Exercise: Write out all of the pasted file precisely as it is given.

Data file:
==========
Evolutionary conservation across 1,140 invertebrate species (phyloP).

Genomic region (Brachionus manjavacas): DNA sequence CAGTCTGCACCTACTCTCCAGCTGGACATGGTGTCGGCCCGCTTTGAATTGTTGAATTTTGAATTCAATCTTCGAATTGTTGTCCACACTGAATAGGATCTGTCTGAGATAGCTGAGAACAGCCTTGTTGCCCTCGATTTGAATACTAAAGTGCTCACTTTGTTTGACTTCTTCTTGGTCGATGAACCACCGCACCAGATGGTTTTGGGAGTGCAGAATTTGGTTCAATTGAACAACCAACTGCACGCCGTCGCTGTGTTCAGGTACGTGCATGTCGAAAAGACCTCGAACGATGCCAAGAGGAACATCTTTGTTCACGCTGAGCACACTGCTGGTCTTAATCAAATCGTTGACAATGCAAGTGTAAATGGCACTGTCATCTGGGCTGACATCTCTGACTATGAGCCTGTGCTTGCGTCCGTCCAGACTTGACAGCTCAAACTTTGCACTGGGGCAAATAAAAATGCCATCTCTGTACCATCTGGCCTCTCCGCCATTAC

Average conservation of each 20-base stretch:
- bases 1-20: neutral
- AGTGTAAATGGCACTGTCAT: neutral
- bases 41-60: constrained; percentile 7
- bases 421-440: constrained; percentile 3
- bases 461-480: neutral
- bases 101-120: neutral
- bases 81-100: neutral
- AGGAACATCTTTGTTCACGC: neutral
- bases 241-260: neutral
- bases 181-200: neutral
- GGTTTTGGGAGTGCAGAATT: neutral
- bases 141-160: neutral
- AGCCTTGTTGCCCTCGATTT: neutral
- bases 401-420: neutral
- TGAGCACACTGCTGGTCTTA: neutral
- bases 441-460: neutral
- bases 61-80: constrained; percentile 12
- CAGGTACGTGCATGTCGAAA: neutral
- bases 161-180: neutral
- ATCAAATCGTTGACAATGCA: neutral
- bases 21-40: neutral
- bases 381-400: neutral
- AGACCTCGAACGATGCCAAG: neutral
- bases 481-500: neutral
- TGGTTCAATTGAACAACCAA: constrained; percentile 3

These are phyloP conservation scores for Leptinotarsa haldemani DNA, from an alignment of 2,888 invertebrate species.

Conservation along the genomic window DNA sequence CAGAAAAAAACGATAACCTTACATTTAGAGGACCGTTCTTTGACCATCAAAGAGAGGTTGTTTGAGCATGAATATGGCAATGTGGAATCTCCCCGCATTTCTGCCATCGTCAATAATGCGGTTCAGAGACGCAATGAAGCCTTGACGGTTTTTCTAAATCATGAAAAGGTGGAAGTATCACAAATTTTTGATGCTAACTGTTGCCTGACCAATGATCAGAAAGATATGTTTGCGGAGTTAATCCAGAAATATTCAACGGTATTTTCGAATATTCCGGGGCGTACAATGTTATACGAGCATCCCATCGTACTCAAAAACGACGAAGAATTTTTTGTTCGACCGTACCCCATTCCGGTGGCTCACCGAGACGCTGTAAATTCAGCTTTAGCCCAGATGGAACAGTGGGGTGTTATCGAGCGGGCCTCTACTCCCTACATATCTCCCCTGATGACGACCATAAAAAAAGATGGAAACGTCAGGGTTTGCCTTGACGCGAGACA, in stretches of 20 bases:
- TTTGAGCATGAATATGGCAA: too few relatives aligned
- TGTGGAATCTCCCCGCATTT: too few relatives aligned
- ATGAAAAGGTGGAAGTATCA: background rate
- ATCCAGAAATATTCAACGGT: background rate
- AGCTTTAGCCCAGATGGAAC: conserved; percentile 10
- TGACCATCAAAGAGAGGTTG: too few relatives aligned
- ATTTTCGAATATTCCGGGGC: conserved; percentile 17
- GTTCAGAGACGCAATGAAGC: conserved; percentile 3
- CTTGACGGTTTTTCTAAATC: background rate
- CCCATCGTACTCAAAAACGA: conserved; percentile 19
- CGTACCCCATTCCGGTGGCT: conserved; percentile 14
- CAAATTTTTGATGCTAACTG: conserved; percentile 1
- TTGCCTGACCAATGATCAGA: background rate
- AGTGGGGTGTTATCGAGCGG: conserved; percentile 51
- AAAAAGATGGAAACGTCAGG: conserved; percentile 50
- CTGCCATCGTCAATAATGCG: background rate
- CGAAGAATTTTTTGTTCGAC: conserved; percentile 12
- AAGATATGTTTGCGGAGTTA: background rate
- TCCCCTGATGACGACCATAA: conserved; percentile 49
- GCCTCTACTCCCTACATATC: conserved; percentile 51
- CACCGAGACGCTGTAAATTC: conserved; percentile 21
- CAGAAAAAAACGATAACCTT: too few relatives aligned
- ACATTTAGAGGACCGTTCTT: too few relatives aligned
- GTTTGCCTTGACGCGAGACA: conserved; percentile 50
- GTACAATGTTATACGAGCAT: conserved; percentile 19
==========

Evolutionary conservation across 1,140 invertebrate species (phyloP).

Genomic region (Brachionus manjavacas): DNA sequence CAGTCTGCACCTACTCTCCAGCTGGACATGGTGTCGGCCCGCTTTGAATTGTTGAATTTTGAATTCAATCTTCGAATTGTTGTCCACACTGAATAGGATCTGTCTGAGATAGCTGAGAACAGCCTTGTTGCCCTCGATTTGAATACTAAAGTGCTCACTTTGTTTGACTTCTTCTTGGTCGATGAACCACCGCACCAGATGGTTTTGGGAGTGCAGAATTTGGTTCAATTGAACAACCAACTGCACGCCGTCGCTGTGTTCAGGTACGTGCATGTCGAAAAGACCTCGAACGATGCCAAGAGGAACATCTTTGTTCACGCTGAGCACACTGCTGGTCTTAATCAAATCGTTGACAATGCAAGTGTAAATGGCACTGTCATCTGGGCTGACATCTCTGACTATGAGCCTGTGCTTGCGTCCGTCCAGACTTGACAGCTCAAACTTTGCACTGGGGCAAATAAAAATGCCATCTCTGTACCATCTGGCCTCTCCGCCATTAC

Average conservation of each 20-base stretch:
- bases 1-20: neutral
- AGTGTAAATGGCACTGTCAT: neutral
- bases 41-60: constrained; percentile 7
- bases 421-440: constrained; percentile 3
- bases 461-480: neutral
- bases 101-120: neutral
- bases 81-100: neutral
- AGGAACATCTTTGTTCACGC: neutral
- bases 241-260: neutral
- bases 181-200: neutral
- GGTTTTGGGAGTGCAGAATT: neutral
- bases 141-160: neutral
- AGCCTTGTTGCCCTCGATTT: neutral
- bases 401-420: neutral
- TGAGCACACTGCTGGTCTTA: neutral
- bases 441-460: neutral
- bases 61-80: constrained; percentile 12
- CAGGTACGTGCATGTCGAAA: neutral
- bases 161-180: neutral
- ATCAAATCGTTGACAATGCA: neutral
- bases 21-40: neutral
- bases 381-400: neutral
- AGACCTCGAACGATGCCAAG: neutral
- bases 481-500: neutral
- TGGTTCAATTGAACAACCAA: constrained; percentile 3

These are phyloP conservation scores for Leptinotarsa haldemani DNA, from an alignment of 2,888 invertebrate species.

Conservation along the genomic window DNA sequence CAGAAAAAAACGATAACCTTACATTTAGAGGACCGTTCTTTGACCATCAAAGAGAGGTTGTTTGAGCATGAATATGGCAATGTGGAATCTCCCCGCATTTCTGCCATCGTCAATAATGCGGTTCAGAGACGCAATGAAGCCTTGACGGTTTTTCTAAATCATGAAAAGGTGGAAGTATCACAAATTTTTGATGCTAACTGTTGCCTGACCAATGATCAGAAAGATATGTTTGCGGAGTTAATCCAGAAATATTCAACGGTATTTTCGAATATTCCGGGGCGTACAATGTTATACGAGCATCCCATCGTACTCAAAAACGACGAAGAATTTTTTGTTCGACCGTACCCCATTCCGGTGGCTCACCGAGACGCTGTAAATTCAGCTTTAGCCCAGATGGAACAGTGGGGTGTTATCGAGCGGGCCTCTACTCCCTACATATCTCCCCTGATGACGACCATAAAAAAAGATGGAAACGTCAGGGTTTGCCTTGACGCGAGACA, in stretches of 20 bases:
- TTTGAGCATGAATATGGCAA: too few relatives aligned
- TGTGGAATCTCCCCGCATTT: too few relatives aligned
- ATGAAAAGGTGGAAGTATCA: background rate
- ATCCAGAAATATTCAACGGT: background rate
- AGCTTTAGCCCAGATGGAAC: conserved; percentile 10
- TGACCATCAAAGAGAGGTTG: too few relatives aligned
- ATTTTCGAATATTCCGGGGC: conserved; percentile 17
- GTTCAGAGACGCAATGAAGC: conserved; percentile 3
- CTTGACGGTTTTTCTAAATC: background rate
- CCCATCGTACTCAAAAACGA: conserved; percentile 19
- CGTACCCCATTCCGGTGGCT: conserved; percentile 14
- CAAATTTTTGATGCTAACTG: conserved; percentile 1
- TTGCCTGACCAATGATCAGA: background rate
- AGTGGGGTGTTATCGAGCGG: conserved; percentile 51
- AAAAAGATGGAAACGTCAGG: conserved; percentile 50
- CTGCCATCGTCAATAATGCG: background rate
- CGAAGAATTTTTTGTTCGAC: conserved; percentile 12
- AAGATATGTTTGCGGAGTTA: background rate
- TCCCCTGATGACGACCATAA: conserved; percentile 49
- GCCTCTACTCCCTACATATC: conserved; percentile 51
- CACCGAGACGCTGTAAATTC: conserved; percentile 21
- CAGAAAAAAACGATAACCTT: too few relatives aligned
- ACATTTAGAGGACCGTTCTT: too few relatives aligned
- GTTTGCCTTGACGCGAGACA: conserved; percentile 50
- GTACAATGTTATACGAGCAT: conserved; percentile 19